The following table provides a synthesis of the main physical specifications of the two cameras and other similar ones. If you want to switch the focus of the display and review another camera pair, you can move across to the CAM-parator tool and choose from the broad selection of possible camera comparisons there.
|1.||Canon SX50||123 mm||87 mm||106 mm||595 g||315||n||Sep 2012||429|
|2.||Olympus E-PL1||115 mm||72 mm||42 mm||334 g||290||n||Feb 2010||599|
|3.||Canon SX60||128 mm||93 mm||114 mm||650 g||340||n||Sep 2014||549|
|4.||Canon G16||109 mm||76 mm||40 mm||356 g||360||n||Aug 2013||549|
|5.||Canon S120||100 mm||59 mm||29 mm||217 g||230||n||Aug 2013||449|
|6.||Canon G1 X||117 mm||81 mm||65 mm||534 g||250||n||Jan 2012||799|
|7.||Canon G15||107 mm||76 mm||40 mm||352 g||350||n||Sep 2012||499|
|8.||Canon SX40||123 mm||92 mm||108 mm||600 g||380||n||Sep 2011||429|
|9.||Canon SX30||123 mm||92 mm||108 mm||601 g||370||n||Sep 2010||429|
|10.||Canon SX20||123 mm||88 mm||87 mm||600 g||..||n||Aug 2009||399|
|11.||Canon SX10||123 mm||88 mm||87 mm||600 g||..||n||Sep 2008||399|
|12.||Olympus E-P3||122 mm||69 mm||34 mm||369 g||330||n||Jun 2011||799|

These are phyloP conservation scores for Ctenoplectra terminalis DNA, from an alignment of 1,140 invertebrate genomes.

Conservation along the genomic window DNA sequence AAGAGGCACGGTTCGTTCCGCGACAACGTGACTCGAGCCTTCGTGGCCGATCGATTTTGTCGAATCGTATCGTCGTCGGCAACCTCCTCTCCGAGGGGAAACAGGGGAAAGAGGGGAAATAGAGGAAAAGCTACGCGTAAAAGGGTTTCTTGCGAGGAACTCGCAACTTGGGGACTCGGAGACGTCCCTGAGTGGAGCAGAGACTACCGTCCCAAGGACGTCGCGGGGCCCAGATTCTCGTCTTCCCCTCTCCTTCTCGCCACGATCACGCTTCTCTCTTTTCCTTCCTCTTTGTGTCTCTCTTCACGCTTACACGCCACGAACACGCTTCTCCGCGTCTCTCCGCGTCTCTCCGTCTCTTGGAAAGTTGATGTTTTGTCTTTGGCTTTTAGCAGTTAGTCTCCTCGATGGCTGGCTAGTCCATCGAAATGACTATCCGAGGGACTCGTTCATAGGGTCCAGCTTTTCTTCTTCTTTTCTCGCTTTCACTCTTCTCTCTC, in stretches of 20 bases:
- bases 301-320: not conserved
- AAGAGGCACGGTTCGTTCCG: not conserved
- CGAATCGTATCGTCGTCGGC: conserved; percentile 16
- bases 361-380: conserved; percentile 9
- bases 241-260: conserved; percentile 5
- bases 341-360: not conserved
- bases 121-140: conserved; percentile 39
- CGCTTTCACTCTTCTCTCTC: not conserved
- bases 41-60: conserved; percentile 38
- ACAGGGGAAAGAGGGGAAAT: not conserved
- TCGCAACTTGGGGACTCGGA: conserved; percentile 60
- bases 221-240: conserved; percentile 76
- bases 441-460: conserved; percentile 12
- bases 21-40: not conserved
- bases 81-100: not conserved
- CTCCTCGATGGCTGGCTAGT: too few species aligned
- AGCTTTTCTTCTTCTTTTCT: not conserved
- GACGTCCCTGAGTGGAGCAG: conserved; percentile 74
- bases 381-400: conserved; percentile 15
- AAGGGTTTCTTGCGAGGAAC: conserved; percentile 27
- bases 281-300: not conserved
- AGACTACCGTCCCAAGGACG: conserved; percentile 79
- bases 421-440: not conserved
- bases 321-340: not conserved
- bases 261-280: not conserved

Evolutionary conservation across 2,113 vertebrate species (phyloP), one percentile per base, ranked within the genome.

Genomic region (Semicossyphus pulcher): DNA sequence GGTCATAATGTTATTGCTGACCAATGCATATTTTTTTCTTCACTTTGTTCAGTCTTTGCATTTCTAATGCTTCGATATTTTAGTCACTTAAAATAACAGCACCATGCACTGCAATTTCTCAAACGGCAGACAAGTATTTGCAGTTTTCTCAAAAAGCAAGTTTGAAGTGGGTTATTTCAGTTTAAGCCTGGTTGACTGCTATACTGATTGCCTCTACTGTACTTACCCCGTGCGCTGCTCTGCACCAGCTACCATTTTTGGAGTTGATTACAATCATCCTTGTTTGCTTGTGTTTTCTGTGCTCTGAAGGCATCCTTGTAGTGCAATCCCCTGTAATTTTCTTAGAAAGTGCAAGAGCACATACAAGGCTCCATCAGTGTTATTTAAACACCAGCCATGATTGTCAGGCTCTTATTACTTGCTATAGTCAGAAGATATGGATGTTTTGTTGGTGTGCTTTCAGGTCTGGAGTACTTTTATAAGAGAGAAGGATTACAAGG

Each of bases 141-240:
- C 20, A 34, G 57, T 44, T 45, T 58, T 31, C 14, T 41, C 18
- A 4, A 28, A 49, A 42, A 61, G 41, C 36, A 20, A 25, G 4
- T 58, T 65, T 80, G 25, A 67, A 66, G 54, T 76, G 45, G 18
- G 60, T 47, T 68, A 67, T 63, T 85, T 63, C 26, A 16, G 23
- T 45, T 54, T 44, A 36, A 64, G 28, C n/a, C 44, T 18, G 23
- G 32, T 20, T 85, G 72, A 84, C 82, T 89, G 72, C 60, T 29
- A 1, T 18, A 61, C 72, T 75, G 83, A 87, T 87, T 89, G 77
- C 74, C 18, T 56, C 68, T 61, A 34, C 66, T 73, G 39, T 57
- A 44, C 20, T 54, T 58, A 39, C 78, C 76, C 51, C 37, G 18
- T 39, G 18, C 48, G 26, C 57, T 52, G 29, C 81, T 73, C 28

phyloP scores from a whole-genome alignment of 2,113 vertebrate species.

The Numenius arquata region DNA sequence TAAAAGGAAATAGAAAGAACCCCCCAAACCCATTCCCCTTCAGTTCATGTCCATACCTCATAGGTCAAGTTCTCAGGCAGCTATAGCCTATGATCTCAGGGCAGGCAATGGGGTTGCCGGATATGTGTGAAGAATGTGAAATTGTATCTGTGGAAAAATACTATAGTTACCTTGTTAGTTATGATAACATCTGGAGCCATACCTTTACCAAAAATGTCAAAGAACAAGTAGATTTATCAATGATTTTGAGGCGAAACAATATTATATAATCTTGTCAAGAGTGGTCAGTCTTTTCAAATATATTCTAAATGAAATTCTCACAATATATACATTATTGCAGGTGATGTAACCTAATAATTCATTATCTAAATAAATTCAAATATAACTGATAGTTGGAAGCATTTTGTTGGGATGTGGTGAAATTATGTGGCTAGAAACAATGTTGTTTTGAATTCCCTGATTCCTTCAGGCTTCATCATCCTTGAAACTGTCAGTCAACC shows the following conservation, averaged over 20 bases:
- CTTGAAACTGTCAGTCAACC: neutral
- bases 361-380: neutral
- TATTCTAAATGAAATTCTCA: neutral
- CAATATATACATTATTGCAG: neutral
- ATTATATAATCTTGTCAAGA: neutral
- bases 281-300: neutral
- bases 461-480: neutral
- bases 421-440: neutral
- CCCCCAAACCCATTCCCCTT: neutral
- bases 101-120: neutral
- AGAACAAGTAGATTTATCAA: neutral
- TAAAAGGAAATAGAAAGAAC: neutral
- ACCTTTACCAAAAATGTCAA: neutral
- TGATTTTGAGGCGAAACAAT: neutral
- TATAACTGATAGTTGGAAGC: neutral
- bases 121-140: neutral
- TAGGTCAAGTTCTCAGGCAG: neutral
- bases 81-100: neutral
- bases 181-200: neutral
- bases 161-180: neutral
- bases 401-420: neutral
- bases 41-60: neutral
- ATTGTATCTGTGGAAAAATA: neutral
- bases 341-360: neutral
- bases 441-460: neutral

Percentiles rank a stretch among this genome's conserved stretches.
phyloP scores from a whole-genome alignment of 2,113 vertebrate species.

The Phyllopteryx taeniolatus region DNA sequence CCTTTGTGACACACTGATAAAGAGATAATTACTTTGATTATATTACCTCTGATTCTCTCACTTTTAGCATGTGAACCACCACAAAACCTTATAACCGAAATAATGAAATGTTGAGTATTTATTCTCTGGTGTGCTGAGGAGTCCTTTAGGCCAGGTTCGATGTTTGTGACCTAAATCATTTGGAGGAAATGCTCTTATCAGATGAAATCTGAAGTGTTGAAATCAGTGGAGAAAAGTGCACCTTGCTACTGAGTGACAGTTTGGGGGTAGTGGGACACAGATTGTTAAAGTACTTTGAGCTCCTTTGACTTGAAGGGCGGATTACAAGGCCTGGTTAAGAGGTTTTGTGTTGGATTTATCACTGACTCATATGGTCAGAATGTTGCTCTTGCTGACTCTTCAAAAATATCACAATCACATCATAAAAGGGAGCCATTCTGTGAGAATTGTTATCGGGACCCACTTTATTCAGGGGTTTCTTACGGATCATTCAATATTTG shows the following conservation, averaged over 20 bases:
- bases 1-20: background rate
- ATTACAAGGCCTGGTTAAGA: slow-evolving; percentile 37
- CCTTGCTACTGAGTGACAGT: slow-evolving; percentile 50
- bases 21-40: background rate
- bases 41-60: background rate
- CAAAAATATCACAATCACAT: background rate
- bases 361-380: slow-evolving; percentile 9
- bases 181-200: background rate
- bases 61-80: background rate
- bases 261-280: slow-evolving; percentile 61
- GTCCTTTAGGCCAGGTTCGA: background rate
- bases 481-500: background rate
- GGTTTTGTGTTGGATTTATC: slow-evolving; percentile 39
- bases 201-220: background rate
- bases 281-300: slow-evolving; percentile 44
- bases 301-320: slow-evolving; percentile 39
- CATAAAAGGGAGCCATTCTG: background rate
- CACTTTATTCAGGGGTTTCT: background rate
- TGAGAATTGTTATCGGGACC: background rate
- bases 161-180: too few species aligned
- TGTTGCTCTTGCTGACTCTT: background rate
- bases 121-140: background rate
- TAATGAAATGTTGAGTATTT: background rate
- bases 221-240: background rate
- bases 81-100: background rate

|13.||Olympus E-PL2||114 mm||72 mm||42 mm||362 g||280||n||Jan 2011||599|
|14.||Olympus E-PL3||110 mm||64 mm||37 mm||313 g||300||n||Jun 2011||599|
|15.||Olympus E-P1||121 mm||70 mm||36 mm||355 g||300||n||Jun 2009||799|
|16.||Olympus E-P2||121 mm||70 mm||36 mm||355 g||300||n||Nov 2009||799|
|17.||Panasonic FZ150||124 mm||82 mm||92 mm||528 g||410||n||Aug 2011||499|
|Notes: Measurements and pricing do not include easily detachable parts, such as add-on or interchangeable lenses or optional viewfinders.|
Any camera decision will naturally be influenced heavily by the price. The manufacturer’s suggested retail prices give an idea on the placement of the camera in the maker’s lineup and the broader market. The SX50 was launched at a lower price than the E-PL1, despite having a lens built in. Usually, retail prices stay at first close to the launch price, but after several months, discounts become available. Later in the product cycle and, in particular, when the replacement model is about to appear, further discounting and stock clearance sales often push the camera price considerably down. Then, after the new model is out, very good deals can frequently be found on the pre-owned market.